‘True Detective: Night Country’ Episode 3 Recap & Ending Explained: Did Anders Have A Message For Navarro?

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Last week on True Detective: Night Country, there were a couple of major revelations. For starters, there was a big flashing sign that said this season of the show was connected to the first season via the surname Cohle, thereby insinuating that Rose and Travis were Rust Cohle’s parents. Furthermore, the spiral sign and the mention of Tuttle United meant that, despite appearing anthological in nature, the series had some underlying connections. Hank and Pete Prior had a bit of a showdown because Pete was too eager to impress Liz Danvers and be a better partner than Evangeline Navarro. Meanwhile, the old partners reunited to solve the Tsalal case when Liz found out that the missing scientist, Raymond Clark, was in a romantic relationship with Annie, i.e., the girl who was brutally murdered under mysterious circumstances.

Spoiler Alert


Liz and Navarro find out that Hank has some secrets.

Episode 3 of True Detective Season 4 opens 7 years before the events happening in the current timeline. Back then, Navarro tried to arrest Annie Kowtok for “trespassing” on Silversky Mining property. But as soon as she realized that she was delivering a baby, she decided to let her go. The episode cuts to the present to show Navarro helplessly watching Hank lead a pack of hillbillies and other members of the Alaska police into the snowy desert to search for Raymond Clark. In doing so, it’s not only evident that a lot of time has passed between the moment Navarro met Annie for the first time and the state of the investigation being done regarding her death. But this jarring time jump illustrates the fact that Navarro’s perspective has changed as well despite being an agent of law enforcement. 7 years ago, she used to fight for the property (which technically belonged to the Iñupiats) that was taken over by outsiders, and now she is more critical of those who have displaced the locals.

Liz Danvers expresses concern over the fact that Hank is hiring civilians to help himself in the search for Clark. Pete informs Liz that the forensic technician who has been hired to look into the case—because they don’t have one at the police station because there’s no forensic department to begin with—is still en route. He also says that Anders Lund is barely conscious and is having most of his limbs amputated because of the frost bite. And then he takes her to the evidence room, which is where all of Raymond’s stuff has been kept. While shifting all that material to the armory for inspection, Liz orders Pete to call Navarro to help her out, while Pete “hacks” into Annie’s phone. The assumption that anyone under 30 has the capability to “hack” into any kind of electronic device is the most hilarious kind of Boomer joke. Pete hesitates, and Liz notices that and tells him to blurt out whatever he has on his mind. Pete says that he wants to know why she and Navarro broke up in the first place. Liz realizes that Pete will keep asking her this question until and unless she explicitly states what happened to her and Navarro.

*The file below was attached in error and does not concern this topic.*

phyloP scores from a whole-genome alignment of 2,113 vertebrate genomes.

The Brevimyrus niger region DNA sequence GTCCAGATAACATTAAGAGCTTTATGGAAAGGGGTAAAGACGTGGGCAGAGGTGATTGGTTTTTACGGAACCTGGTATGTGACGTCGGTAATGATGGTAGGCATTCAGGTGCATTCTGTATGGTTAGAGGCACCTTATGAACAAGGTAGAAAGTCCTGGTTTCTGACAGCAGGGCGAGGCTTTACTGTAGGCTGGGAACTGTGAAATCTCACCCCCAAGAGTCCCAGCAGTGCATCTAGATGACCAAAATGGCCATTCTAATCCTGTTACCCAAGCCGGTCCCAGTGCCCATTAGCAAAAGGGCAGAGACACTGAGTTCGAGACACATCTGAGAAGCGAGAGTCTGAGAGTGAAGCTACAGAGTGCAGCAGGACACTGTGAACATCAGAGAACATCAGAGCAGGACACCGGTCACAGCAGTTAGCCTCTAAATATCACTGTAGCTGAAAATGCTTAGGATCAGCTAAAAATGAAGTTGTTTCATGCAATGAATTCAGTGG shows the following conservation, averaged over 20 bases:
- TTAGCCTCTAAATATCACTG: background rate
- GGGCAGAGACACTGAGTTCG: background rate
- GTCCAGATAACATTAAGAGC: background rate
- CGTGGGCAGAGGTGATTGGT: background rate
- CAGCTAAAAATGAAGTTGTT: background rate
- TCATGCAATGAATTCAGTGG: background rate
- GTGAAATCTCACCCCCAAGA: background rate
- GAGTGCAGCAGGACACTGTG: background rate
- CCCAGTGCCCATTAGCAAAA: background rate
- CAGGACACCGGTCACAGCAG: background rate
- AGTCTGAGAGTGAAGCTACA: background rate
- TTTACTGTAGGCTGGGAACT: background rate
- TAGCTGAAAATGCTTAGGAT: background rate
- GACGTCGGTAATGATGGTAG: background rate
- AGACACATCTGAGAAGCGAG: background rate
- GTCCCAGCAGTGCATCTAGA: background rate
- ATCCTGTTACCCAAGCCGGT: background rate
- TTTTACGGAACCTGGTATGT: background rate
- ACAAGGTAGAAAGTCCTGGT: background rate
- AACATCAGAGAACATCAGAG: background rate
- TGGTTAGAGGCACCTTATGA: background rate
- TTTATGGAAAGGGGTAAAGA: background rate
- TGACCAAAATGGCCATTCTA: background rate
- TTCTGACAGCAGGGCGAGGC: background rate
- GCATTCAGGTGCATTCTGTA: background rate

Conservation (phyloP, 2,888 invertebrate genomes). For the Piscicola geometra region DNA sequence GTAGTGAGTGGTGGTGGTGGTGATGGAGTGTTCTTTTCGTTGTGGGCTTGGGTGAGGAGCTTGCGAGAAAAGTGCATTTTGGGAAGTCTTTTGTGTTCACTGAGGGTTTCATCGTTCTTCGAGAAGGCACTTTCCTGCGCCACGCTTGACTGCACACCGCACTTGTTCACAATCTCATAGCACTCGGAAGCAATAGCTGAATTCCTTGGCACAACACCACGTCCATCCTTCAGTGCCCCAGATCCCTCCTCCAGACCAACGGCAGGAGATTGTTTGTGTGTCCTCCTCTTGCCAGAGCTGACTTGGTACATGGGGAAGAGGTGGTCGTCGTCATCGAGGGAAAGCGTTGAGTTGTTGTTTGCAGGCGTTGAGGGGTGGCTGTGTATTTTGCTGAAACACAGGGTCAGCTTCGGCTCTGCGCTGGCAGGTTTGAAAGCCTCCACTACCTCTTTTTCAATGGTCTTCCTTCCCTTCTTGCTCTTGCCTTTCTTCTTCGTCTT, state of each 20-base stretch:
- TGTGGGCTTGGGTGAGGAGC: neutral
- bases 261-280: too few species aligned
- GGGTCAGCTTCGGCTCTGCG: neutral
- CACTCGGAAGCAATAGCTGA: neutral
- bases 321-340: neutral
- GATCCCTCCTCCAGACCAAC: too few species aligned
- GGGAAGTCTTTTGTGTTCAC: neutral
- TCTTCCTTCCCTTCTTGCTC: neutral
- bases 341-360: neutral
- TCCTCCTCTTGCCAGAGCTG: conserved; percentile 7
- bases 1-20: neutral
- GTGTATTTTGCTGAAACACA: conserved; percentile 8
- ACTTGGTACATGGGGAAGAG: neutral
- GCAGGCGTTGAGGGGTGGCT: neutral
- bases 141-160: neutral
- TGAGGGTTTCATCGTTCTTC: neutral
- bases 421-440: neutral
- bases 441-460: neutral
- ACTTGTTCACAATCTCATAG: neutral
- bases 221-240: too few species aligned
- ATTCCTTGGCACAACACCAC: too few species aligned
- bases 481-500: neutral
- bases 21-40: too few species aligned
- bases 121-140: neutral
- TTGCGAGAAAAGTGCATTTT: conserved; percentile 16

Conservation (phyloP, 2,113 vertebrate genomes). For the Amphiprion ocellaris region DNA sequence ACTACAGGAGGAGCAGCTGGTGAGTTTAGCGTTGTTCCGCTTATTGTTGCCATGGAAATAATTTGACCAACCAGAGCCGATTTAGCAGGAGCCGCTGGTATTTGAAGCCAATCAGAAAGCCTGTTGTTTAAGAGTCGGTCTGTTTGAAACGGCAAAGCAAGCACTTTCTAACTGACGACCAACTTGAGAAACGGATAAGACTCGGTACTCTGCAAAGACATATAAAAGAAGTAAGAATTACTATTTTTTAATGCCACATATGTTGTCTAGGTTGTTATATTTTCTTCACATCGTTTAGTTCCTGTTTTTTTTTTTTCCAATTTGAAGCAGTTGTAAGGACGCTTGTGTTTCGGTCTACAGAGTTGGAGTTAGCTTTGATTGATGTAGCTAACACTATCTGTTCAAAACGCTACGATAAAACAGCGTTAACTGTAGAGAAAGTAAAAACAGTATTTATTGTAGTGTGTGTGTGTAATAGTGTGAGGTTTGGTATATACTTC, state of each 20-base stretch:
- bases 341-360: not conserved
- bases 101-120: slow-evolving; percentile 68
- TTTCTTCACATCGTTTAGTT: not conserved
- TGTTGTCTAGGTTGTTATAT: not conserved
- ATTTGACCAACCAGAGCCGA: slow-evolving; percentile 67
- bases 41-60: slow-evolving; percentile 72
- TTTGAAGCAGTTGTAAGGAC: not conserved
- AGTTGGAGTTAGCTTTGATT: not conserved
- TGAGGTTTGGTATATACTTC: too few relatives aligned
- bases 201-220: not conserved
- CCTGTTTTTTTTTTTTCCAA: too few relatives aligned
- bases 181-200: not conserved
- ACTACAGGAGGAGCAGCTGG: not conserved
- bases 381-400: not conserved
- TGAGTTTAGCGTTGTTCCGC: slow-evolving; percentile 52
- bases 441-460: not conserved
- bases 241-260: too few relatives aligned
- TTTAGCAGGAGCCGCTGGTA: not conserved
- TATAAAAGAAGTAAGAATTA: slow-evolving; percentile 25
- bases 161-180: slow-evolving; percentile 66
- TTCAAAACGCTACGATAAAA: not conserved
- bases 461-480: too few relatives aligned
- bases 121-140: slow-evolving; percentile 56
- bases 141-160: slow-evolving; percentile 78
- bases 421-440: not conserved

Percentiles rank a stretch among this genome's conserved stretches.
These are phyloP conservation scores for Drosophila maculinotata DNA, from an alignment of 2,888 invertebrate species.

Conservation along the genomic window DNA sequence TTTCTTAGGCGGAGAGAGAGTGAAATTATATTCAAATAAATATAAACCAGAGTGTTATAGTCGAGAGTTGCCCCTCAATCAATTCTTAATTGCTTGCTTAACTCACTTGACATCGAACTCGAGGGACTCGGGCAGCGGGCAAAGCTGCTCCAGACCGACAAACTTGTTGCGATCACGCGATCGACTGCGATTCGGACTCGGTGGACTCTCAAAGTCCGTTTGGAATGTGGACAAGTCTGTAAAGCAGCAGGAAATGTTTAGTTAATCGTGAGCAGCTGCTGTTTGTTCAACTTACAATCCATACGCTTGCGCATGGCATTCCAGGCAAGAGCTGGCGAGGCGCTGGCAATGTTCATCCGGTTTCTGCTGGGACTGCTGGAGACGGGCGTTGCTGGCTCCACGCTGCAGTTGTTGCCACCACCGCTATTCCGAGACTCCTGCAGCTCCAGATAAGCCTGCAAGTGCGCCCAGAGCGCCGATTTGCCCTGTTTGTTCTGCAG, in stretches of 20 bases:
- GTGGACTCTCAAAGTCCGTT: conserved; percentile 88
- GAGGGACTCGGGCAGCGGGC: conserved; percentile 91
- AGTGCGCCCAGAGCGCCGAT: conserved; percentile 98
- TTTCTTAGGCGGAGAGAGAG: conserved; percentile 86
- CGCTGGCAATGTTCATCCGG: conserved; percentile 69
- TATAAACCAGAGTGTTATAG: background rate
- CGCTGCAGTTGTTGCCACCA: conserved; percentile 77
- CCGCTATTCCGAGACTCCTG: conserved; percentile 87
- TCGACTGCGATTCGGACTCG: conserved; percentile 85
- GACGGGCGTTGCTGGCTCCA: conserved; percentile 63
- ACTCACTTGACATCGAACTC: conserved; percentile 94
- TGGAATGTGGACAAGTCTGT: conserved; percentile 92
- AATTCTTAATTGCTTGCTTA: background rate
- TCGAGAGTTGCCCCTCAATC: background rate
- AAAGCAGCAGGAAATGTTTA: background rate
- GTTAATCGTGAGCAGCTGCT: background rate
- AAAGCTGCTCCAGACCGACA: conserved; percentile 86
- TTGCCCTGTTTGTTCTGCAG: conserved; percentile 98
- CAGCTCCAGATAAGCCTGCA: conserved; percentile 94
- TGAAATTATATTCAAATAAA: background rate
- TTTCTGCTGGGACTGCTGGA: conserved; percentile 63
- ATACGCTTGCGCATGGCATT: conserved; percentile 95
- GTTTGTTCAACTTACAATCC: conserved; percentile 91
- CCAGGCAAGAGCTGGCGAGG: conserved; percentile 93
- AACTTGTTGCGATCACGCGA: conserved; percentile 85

Liz begins talking about the murder-suicide of a man named William Wheeler. He was jailed multiple times. When he was released for the last time, he brutally assaulted a 19-year-old girl and even hospitalized her twice. But she never reported the case, and hence, the police couldn’t officially do anything about it. And, as expected, the ordeal ended with the woman’s death. As per the flashback, when Liz and Navarro arrived at the crime scene, the girl was dead, and Wheeler was sitting on a chair and whistling a tune. But Liz says that Wheeler had shot himself when they found both of them. So, what is the truth? Why would Liz distort the facts while talking about it? Or is the show manipulating us into thinking that Liz is lying? Well, it’ll remain a mystery until we hear about what went down during the Wheeler case from Navarro. For now, what Pete and the audience have to work with is that Navarro blamed Liz for the mishandling of the case, took a transfer, and now they are back together to solve the Tsalal Research Station case. Before dismissing Pete, I think Liz unintentionally draws a parallel between the fake reasons Wheeler used to give regarding the injuries his victim used to suffer from and the lie about falling on the ice rink that Pete has peddled after being whacked by Hank for helping Liz.